The price of gold jumped to a record high following an escalation of geopolitical tensions, as North Korea fired a missile over Japan on Tuesday (29 August).
The missile, thought to be a Hwasong-12, fell into the North Pacific Ocean 1,180km off the Japanese coast breaking into three pieces, having flown over the country's Hokkaido Island.
Japanese Prime Minister Shinzo Abe called the move an "unprecedented" threat to his country and regional stability.
With the UN Security Council poised to hold an emergency meeting in response, traders flocked into the precious metals market, with gold leading the rally.
At 11:21am BST, the Comex gold futures contract for December delivery was up 0.91% or $11.70 to $1,327 an ounce, while spot gold was up 0.89% or $11.62 to $1,321.75 an ounce, with the yellow metal reaching one of its highest levels since 9 November; the day the US presidency was called for Donald Trump.
Since the ratcheting up of tensions between Washington and Pyongyang earlier this year, gold has surged by 15% in the year to date, rising in every calendar month with the exception of June.
Fawad Razaqzada, technical analyst at FOREX.com, said a weaker dollar and heightened geopolitical tensions typically benefit gold and the current market response confirms that.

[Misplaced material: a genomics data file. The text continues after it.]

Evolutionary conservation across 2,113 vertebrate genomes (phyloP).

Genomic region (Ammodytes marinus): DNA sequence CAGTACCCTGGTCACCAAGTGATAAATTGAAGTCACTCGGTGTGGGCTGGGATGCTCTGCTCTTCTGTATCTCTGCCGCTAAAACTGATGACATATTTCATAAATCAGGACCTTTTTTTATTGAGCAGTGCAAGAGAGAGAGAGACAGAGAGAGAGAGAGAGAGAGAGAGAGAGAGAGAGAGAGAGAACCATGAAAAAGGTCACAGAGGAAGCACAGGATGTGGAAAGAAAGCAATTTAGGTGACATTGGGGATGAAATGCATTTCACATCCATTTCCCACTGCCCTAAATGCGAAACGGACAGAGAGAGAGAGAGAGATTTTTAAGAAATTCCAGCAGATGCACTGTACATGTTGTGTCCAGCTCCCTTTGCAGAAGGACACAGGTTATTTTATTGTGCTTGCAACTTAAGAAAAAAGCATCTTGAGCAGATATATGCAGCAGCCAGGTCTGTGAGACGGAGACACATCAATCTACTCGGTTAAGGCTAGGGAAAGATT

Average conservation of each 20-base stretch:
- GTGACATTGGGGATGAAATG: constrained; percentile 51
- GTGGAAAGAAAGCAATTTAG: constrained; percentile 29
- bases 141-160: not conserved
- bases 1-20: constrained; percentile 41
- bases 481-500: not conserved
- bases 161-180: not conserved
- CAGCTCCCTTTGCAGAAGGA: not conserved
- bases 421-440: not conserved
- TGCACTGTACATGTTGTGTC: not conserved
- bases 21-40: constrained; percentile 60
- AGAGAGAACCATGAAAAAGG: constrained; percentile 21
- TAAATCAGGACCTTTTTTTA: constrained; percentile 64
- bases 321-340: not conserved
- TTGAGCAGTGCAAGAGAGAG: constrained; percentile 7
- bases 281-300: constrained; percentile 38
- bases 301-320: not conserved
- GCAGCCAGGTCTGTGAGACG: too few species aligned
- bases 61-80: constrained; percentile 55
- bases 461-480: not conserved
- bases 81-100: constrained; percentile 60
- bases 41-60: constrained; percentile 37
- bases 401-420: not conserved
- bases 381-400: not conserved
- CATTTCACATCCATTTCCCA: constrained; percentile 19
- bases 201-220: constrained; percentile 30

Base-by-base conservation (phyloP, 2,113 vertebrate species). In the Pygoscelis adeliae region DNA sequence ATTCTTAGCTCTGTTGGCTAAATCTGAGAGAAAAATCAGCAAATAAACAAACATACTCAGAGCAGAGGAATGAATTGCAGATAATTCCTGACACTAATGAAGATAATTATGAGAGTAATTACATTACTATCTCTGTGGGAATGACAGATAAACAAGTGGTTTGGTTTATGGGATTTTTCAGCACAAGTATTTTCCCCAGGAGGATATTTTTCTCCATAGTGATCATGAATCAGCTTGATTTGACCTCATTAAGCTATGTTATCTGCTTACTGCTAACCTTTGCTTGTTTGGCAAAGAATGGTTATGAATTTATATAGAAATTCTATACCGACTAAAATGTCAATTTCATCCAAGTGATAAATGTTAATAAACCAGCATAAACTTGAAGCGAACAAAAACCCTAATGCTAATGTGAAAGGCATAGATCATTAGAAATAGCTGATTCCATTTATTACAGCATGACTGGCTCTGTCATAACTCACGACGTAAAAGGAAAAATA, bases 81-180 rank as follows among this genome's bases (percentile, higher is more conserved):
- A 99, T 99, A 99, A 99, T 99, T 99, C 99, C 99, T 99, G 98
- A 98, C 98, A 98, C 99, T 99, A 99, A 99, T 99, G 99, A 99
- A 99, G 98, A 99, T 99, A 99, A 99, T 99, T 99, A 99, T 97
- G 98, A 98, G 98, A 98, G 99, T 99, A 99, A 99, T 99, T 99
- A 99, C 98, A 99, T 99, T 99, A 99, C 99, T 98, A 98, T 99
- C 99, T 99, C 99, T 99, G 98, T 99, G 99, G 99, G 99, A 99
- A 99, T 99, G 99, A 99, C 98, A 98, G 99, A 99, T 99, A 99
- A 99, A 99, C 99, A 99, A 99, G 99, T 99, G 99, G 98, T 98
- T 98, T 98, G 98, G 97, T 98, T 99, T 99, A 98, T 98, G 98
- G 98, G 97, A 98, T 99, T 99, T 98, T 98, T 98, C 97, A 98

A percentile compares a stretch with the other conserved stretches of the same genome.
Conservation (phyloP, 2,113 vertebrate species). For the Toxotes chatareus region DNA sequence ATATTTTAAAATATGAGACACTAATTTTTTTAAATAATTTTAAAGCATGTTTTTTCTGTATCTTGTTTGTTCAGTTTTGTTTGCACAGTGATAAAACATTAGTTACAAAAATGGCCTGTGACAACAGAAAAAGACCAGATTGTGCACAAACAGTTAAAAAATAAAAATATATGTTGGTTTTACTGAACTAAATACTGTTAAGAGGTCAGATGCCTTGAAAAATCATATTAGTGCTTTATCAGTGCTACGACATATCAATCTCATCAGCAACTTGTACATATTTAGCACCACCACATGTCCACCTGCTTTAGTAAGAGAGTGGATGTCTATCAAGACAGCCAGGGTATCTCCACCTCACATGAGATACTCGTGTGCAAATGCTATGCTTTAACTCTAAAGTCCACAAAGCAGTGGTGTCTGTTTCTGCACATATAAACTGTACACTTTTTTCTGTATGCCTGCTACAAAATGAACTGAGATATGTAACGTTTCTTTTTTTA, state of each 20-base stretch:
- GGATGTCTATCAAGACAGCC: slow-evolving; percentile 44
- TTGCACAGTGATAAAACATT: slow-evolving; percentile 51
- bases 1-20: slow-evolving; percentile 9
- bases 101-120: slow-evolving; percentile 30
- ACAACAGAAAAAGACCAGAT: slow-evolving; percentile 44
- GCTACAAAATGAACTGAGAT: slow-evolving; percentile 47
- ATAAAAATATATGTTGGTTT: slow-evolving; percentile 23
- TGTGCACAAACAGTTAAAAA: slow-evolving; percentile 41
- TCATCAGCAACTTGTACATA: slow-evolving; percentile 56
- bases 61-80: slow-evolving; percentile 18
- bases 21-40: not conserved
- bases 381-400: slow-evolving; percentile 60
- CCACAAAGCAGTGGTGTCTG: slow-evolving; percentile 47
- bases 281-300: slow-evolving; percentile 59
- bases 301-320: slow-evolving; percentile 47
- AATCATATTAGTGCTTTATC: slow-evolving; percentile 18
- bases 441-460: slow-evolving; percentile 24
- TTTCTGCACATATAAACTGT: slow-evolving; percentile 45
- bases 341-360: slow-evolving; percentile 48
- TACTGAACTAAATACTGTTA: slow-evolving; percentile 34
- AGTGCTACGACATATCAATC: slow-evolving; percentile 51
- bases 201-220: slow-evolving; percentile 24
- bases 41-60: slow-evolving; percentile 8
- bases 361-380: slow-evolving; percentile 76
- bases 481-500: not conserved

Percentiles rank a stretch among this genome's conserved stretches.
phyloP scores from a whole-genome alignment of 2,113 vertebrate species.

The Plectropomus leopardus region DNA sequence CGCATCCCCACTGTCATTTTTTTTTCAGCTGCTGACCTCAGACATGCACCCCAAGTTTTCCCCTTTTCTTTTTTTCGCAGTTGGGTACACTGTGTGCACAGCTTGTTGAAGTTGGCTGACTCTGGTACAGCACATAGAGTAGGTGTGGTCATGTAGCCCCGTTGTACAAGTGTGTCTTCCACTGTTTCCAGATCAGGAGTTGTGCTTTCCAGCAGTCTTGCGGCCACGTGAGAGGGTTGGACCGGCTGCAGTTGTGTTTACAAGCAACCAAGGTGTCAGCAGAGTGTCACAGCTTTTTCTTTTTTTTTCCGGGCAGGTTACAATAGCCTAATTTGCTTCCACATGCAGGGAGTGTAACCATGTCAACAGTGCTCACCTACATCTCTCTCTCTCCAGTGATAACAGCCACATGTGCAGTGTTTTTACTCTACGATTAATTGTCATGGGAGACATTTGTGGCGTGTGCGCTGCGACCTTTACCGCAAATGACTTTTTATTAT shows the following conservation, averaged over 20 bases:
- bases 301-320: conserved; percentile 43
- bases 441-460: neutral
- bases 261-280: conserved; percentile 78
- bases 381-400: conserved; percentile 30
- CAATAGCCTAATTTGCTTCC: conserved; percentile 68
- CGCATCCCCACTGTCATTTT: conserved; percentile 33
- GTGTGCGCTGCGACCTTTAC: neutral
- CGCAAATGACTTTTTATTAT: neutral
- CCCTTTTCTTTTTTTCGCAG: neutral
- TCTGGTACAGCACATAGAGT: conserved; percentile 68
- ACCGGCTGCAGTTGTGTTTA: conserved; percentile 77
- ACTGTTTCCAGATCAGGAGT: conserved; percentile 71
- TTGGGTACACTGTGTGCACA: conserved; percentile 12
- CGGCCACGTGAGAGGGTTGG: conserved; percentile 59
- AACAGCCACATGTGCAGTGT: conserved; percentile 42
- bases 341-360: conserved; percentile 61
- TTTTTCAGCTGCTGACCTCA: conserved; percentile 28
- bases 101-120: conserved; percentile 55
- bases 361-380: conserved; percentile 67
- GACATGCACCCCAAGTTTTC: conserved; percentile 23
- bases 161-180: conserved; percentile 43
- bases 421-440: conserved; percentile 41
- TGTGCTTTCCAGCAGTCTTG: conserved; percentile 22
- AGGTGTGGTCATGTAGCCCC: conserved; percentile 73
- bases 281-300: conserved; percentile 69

"Not only is the yellow metal benefitting from the current "risk-off" trade but a weaker dollar too. The fact that the EUR/USD has surged above $1.20 psychological hurdle is also positive for gold, given the metal's strong positive relationship with this currency pair."
However, Razaqzada said investors may have overreacted. "Tensions may calm down quickly if North Korea explains its decision to launch the missile over Japan and says it was a one off, for example. The US may not respond after all if China steps in to ease the tensions. So there's that possibility."
The next bullish objectives would be at $1,337, gold's November high; and then $1375; the 2016 high mark. Physical gold market also remained buoyant intraday with London bullion traders reporting increased takings.
The Pure Gold Company, a London-based physical trader, said it had been taking orders since 5:00am BST from clients citing fears that tensions between the US and North Korea will escalate.
"President Trump has vowed to respond with "fire and fury" and many of our clients believe this will make the situation considerably worse, increasing the unpredictability of the geopolitical situation. We've seen a 78% increase in financial professions investing in physical gold on the expectation that the equity markets and the dollar will continue to slip while the gold price rallies," said Josh Saul, the company's chief executive officer.
Other precious metals also rallied with Comex silver futures up 0.46% or 8 cents to $17.61 an ounce. Spot platinum was up 0.87% or $8.59 to $997.84 an ounce, having risen to $1,000.51 an ounce at one point; it's highest level since 6 March.
Spot palladium was also up 1.08% or $10.15 to $946.03 an ounce, but capped $948.97 in early Asian trading; the highest level on record since February 2001.